You May Be Redlining And You Don’t Know It

09/30/2015
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We’d all like think we know what redlining is, and we’d all like to think we’re not doing it.  Don’t be so sure according to the CFPB.

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Comments

21 thoughts on “You May Be Redlining And You Don’t Know It”

  1. Total Bullshit….I would bet that if you looked at the stats there weren't even properties to buy in those areas…mostly rentals. Looks like job security for the CFPB, yes we are doing our jobs, see!!

  2. Total Bullshit….I would bet that if you looked at the stats there weren't even properties to buy in those areas…mostly rentals. Looks like job security for the CFPB, yes we are doing our jobs, see!!

  3. Same thing just happened here in St. Louis with Eagle Bank. The feds can extort just about any amount of money they chose out of these banks. Seriously, what has happened to our country? http://www.reuters.com/article/2015/09/29/lending-eaglebank-discrimination-idUSL1N11Z2NN20150929

  4. Same thing just happened here in St. Louis with Eagle Bank. The feds can extort just about any amount of money they chose out of these banks. Seriously, what has happened to our country? http://www.reuters.com/article/2015/09/29/lending-eaglebank-discrimination-idUSL1N11Z2NN20150929

  5. I agree with Vickey. It was likely that there were no houses in those areas to do loans on plus the income levels of the areas are not conducive to home ownership. It is likely that the demographic for the population proves that the majority live with some sort of subsidized housing. If we are going to start telling companies where they have to open up shop we are more communist by the day. The CFPB is a free money grab by the government to obtain funds to use as they want with no strings attached. November 2016 can't get here soon enough.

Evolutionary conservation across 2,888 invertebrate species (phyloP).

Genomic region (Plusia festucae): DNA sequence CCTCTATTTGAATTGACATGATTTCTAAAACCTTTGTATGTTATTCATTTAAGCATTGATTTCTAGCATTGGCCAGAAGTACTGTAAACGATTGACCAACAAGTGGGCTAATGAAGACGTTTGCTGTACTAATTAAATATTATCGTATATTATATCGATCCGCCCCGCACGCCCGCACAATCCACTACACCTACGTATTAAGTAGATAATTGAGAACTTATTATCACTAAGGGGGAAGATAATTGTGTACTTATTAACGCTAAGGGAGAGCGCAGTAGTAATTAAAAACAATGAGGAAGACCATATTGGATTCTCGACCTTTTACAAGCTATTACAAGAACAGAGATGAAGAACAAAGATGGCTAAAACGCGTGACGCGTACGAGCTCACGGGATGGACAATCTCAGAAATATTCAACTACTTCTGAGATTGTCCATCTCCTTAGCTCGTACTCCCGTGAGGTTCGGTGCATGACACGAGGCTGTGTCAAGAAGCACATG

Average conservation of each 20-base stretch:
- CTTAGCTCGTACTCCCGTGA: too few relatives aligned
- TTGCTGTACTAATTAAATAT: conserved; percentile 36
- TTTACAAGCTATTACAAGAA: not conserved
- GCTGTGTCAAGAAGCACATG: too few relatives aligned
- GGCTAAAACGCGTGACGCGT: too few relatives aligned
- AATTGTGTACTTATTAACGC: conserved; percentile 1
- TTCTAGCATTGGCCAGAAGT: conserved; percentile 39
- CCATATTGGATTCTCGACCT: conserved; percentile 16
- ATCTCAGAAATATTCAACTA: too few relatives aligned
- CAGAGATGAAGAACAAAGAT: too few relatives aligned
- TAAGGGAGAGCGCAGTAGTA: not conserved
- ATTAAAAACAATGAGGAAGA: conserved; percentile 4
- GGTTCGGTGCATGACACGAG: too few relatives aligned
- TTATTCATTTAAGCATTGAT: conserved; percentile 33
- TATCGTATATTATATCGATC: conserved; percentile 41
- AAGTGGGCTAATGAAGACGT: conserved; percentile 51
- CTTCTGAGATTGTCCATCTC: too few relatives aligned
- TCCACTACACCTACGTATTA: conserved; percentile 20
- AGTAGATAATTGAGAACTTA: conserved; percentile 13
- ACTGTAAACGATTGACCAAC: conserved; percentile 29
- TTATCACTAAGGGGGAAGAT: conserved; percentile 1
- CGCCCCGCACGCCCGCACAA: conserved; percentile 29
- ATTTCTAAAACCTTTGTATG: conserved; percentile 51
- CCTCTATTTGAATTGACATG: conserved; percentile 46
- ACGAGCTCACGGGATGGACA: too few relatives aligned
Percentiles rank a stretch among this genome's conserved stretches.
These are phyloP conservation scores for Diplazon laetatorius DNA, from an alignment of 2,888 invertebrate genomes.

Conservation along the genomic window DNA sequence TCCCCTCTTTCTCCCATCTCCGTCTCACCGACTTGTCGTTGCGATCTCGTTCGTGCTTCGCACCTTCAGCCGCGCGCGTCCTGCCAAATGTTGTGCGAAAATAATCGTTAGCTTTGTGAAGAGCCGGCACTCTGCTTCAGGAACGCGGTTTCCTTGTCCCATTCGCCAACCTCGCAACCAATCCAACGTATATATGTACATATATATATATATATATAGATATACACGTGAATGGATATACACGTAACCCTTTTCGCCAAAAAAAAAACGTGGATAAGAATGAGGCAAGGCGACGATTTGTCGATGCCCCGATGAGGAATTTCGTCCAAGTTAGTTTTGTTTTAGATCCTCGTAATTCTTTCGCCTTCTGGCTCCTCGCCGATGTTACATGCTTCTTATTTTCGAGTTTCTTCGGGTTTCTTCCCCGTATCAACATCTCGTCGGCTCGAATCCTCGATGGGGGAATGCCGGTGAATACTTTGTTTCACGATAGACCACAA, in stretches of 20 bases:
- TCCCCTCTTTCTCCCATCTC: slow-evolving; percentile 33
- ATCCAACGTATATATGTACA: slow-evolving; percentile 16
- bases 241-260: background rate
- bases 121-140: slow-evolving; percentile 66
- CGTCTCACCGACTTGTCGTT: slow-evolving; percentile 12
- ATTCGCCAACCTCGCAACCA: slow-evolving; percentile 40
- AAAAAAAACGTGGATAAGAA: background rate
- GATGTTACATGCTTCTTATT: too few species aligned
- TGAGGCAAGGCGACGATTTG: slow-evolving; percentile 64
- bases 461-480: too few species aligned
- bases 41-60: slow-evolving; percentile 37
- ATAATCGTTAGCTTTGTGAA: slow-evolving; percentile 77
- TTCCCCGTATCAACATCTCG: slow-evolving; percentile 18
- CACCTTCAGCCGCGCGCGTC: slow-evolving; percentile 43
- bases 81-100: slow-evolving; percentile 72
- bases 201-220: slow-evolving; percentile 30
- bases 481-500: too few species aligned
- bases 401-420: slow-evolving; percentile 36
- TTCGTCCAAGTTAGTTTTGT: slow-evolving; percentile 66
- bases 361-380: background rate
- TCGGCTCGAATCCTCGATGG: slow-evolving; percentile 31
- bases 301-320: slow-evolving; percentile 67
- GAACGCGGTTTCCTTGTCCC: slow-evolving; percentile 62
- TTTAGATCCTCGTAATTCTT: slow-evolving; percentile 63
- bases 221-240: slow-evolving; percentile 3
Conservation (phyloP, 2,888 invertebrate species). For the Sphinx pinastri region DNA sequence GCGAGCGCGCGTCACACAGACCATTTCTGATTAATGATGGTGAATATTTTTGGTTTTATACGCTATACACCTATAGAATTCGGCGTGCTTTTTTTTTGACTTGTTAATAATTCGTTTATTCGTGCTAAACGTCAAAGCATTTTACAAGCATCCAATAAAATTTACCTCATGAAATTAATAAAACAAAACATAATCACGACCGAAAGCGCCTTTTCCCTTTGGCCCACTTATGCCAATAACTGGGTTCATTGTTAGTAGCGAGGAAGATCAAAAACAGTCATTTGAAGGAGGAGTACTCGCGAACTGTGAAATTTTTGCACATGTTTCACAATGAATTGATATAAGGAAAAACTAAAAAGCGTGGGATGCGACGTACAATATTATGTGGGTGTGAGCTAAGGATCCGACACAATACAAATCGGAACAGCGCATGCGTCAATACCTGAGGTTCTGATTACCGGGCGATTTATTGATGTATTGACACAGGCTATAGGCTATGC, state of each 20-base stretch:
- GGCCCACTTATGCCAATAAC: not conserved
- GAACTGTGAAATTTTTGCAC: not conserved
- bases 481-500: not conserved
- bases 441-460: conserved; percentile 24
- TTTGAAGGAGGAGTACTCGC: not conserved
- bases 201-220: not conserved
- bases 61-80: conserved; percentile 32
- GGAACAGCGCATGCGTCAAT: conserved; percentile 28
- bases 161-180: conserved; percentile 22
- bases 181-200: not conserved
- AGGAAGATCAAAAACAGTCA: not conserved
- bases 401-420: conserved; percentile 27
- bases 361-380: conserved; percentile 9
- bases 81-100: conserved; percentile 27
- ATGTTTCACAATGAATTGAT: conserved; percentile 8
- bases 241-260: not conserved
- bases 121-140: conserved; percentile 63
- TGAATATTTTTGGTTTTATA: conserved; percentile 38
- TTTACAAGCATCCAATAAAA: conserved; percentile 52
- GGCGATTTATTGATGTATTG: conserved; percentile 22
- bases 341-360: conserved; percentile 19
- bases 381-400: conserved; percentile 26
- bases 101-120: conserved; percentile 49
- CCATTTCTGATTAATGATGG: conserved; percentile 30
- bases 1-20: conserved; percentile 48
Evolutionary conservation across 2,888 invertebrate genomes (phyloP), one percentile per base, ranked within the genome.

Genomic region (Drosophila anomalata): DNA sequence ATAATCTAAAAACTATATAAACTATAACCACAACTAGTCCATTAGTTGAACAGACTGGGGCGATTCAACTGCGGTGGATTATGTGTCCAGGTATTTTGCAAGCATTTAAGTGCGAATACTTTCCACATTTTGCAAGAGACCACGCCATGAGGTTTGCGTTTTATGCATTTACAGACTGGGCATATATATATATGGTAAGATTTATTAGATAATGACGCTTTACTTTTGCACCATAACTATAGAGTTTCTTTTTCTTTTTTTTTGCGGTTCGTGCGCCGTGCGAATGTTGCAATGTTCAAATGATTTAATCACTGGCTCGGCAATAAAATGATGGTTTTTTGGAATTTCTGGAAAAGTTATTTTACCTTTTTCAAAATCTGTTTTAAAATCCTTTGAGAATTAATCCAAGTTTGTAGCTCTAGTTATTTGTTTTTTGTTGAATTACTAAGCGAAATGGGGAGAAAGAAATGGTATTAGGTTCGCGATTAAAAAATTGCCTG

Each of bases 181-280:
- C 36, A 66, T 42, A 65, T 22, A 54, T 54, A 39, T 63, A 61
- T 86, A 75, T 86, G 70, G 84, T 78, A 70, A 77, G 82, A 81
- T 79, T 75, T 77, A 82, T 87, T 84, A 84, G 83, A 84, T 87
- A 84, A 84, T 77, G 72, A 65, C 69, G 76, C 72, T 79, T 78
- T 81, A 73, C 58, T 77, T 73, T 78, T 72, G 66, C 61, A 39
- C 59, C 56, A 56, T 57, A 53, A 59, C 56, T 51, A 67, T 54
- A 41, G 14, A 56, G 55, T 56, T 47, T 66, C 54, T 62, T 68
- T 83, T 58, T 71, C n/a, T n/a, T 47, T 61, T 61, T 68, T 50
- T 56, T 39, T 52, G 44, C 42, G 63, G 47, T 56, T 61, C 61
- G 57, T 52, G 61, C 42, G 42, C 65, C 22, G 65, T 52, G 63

6. I agree with Vickey. It was likely that there were no houses in those areas to do loans on plus the income levels of the areas are not conducive to home ownership. It is likely that the demographic for the population proves that the majority live with some sort of subsidized housing. If we are going to start telling companies where they have to open up shop we are more communist by the day. The CFPB is a free money grab by the government to obtain funds to use as they want with no strings attached. November 2016 can't get here soon enough.

  7. Ron Aguilar says:

    I can't even add a comment. I am speechless^%43@!

  8. Ron Aguilar says:

    I can't even add a comment. I am speechless^%43@!

  9. Mark Brown says:

    Beyond pathetic what this unregulated agency is doing to the industry. More pathetic is that there seems to be no way to push back. We are sinking into a morass where the borrower, the lender, and the community is being oppressed by a monopolistic, non-regulated, out-of-control group. One controlled by crazed regulators who are unregulated themselves–making up rules as they go along, and fining willy-nilly with no accountability. I will continue to rail, but I truly fear that there is no short or long-term good that can come from the continued existence of the CFPB.

  10. I'm just curious what the lending patterns of larger banks looks like in those same areas? Is Hudson getting fined because other lenders were actually making loans in those "redlined" areas and Hudson was the exception? If so, then good job CFPB for catching some racist bastards. If, however, no loans were being made in those areas by ANY lender, how the hell can the CFPB call it redlining? Perhaps Wells Fargo and BofA can get away with it because they are being judged on their national statistics instead of their lending practice in the Bronx?